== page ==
David Coleman's top 10 tips on happy parenting
Unfortunately, there is no magic bullet. Raising happy children involves a mix of minding them and minding yourself writes our parenting expert. Here is how he does it ...
Published 16/11/2015 | 02:30
There is quite a debate about whether adults are happier being parents or being childless. It is easy, even on first glance, to see why there is no clear winner.
On the one hand, parenting can be exhausting and frustrating (have you ever seen the comedian Michael McIntyre's hilarious description of trying to get out of the house in the morning?), but it can also be rewarding and fulfilling.
Even the most recent research study to analyse the issue of parental happiness, concluded that sometimes being a parent makes you happy and sometimes it doesn't. How disappointing and inconclusive is that!
I guess, however, that the fact that the researchers couldn't be more definitive just underlines how nuanced our experiences of being parents can be.
It seems that being happy (or not) as a parent depends on characteristics of the parent and child, such as personality and age, as well as details about their situation, like socioeconomic status and the family's structure.
In general, they found that older parents are happier than younger parents. Older parents report feeling more mature, competent, and less stressed, while younger parents report more feelings of restlessness, isolation, and stress about finances.
The age of your children is also a factor. Generally, when children are babies and toddlers, we report greater feelings of exhaustion and stress (because lots of babies don't sleep, and because of the adjustments to parenthood), but by the time our children are older, we are able to recognise a greater sense of achievement and pride in their development and their own achievements.
The temperament of your children is also a factor in how happy you are likely to be. Not surprisingly, parents seem to experience lower wellbeing when they have a child with a difficult or sensitive temperament (for example, a child who has intense emotions or cries a lot), but higher wellbeing when they have a child with an easy temperament (for example, a child who adapts easily to new situations and is often in a good mood).
Also, parents seem to be happier when they have greater financial security, more social support and stable relationships (whether that is married, co-habiting, same sex or step-parenting).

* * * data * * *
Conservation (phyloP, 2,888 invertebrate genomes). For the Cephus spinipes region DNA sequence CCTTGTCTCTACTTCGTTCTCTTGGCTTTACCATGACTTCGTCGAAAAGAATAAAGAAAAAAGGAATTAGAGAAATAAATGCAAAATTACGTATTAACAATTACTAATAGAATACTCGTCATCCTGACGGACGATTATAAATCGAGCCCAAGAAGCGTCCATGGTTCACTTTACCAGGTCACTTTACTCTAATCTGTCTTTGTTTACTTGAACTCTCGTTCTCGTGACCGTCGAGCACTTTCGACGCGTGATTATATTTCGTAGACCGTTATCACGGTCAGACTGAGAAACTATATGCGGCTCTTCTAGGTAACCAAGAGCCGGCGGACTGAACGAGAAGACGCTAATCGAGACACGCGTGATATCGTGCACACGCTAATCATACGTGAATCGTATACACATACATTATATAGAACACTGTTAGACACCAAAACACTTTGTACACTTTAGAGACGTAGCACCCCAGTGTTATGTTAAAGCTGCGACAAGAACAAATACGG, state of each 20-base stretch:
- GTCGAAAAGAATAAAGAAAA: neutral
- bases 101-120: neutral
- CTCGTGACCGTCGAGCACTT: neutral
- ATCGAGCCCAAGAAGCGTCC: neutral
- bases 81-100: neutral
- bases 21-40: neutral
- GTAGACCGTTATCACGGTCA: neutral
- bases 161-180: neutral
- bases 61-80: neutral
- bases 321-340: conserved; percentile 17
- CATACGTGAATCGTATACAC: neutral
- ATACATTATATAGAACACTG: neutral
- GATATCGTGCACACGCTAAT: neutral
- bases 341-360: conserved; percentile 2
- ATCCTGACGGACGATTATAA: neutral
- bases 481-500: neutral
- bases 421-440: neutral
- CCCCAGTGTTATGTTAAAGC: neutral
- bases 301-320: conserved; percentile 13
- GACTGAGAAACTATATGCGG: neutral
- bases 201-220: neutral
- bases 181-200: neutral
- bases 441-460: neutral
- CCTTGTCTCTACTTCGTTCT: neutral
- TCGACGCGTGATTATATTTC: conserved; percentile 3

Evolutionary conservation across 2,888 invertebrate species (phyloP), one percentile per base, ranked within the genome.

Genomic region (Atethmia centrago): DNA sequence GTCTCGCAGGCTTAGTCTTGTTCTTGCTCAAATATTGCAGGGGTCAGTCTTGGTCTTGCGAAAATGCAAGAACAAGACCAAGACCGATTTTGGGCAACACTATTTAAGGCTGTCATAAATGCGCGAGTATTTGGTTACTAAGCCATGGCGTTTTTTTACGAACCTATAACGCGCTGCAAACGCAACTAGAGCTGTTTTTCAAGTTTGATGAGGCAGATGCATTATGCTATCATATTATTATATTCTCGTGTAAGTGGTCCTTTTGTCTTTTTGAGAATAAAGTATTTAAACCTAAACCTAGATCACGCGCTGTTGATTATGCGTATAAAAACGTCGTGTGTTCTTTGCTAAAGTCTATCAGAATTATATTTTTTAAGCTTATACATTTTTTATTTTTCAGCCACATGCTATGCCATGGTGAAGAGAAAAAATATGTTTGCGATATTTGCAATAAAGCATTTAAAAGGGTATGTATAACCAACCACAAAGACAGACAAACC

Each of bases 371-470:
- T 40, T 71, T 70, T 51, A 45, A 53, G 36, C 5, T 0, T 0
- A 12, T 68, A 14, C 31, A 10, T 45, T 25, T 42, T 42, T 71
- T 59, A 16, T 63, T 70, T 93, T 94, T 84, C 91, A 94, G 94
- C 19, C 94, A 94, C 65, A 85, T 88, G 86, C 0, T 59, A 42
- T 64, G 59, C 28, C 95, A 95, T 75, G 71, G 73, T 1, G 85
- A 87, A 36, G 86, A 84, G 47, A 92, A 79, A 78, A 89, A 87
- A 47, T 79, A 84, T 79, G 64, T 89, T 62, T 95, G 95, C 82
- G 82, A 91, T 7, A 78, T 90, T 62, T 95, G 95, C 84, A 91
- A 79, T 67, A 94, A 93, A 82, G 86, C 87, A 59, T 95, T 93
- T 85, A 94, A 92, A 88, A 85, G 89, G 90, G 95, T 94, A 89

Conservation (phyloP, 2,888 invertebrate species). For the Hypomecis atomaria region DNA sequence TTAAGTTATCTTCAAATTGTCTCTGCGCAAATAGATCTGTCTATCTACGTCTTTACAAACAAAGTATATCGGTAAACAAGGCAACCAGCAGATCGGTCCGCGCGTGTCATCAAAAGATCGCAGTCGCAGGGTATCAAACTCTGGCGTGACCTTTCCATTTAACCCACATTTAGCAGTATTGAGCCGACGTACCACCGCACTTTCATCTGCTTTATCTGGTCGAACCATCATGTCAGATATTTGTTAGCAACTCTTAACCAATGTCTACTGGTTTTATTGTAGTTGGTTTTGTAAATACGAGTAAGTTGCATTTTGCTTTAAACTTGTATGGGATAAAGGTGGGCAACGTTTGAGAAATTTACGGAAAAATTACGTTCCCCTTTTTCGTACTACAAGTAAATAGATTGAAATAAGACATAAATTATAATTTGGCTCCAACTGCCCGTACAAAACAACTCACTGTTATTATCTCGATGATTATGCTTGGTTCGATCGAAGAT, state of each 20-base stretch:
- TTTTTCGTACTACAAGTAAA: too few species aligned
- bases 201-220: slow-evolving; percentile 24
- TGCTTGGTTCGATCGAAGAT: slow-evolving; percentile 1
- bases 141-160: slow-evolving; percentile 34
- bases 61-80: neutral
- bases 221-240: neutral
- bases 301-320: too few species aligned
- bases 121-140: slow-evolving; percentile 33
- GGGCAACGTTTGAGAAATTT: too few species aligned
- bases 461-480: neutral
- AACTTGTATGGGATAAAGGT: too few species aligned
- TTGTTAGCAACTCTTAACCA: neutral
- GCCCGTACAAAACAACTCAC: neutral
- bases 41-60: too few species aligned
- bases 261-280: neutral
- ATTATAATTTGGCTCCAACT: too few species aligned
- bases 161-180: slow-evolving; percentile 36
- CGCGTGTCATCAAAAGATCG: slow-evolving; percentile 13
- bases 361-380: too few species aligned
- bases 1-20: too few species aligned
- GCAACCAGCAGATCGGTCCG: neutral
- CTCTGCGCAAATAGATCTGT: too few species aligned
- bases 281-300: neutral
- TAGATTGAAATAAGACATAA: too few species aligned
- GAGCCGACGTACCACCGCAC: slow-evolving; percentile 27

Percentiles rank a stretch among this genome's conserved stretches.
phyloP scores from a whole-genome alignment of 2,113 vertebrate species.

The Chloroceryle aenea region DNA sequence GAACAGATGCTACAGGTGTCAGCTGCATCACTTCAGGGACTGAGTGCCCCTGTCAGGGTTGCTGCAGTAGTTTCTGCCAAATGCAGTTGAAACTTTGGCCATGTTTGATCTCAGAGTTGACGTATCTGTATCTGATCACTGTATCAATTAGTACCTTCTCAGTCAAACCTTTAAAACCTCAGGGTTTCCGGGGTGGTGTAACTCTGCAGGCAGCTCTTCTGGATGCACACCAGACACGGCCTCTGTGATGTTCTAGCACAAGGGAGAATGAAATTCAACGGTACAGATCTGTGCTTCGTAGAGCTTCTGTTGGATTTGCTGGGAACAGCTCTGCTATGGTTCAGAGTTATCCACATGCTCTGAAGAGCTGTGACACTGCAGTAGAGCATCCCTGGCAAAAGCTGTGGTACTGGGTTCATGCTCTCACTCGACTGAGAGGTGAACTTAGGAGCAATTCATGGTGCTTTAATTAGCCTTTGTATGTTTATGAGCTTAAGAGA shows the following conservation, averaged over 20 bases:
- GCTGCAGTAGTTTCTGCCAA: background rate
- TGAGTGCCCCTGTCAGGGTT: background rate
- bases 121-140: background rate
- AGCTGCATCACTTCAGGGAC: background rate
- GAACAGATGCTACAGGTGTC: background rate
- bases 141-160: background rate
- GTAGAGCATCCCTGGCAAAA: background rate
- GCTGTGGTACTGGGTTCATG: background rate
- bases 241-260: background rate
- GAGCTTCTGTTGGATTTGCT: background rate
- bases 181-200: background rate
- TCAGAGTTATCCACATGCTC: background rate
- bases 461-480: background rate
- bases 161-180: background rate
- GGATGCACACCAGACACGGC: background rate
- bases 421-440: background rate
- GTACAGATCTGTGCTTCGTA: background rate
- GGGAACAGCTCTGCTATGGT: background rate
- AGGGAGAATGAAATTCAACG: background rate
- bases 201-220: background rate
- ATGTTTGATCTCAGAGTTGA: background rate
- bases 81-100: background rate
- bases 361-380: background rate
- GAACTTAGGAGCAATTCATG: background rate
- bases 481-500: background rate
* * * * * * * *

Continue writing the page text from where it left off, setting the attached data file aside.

Even with all of the research findings, I still find myself drawn to my own experience of parenting, which is that when my children are happy and occupied, I feel happier and more satisfied.
Like lots of parents, I have discovered that when I tailor the day to suit my children (like a day trip), it is always more successful, and I enjoy it more when they are having fun. So, I have complied my own top 10 tips for raising happy children, which is a happy mix of minding them and minding ourselves.
1 Be reliable
Reliability and trustworthiness from parents, when our children are babies and toddlers especially, is the key to secure attachment. Securely attached children (children who can depend on us to meet their needs) grow into teenagers and adults with better self-esteem, greater resilience, the capacity to establish and maintain friendships and the ability to deal with strong emotions and impulses.
2 Be positive
Parents who can maintain a largely positive attitude towards their children foster similar positive responses from them.
The flip side also seems to hold true, with researchers showing that parents who regularly get cross and aggressive with their toddlers are likely to find themselves with children who are cross and aggressive. This can even have a long term negative impact because levels of aggression at age five can predict levels of aggression in adult life.
3 Mind your own mental health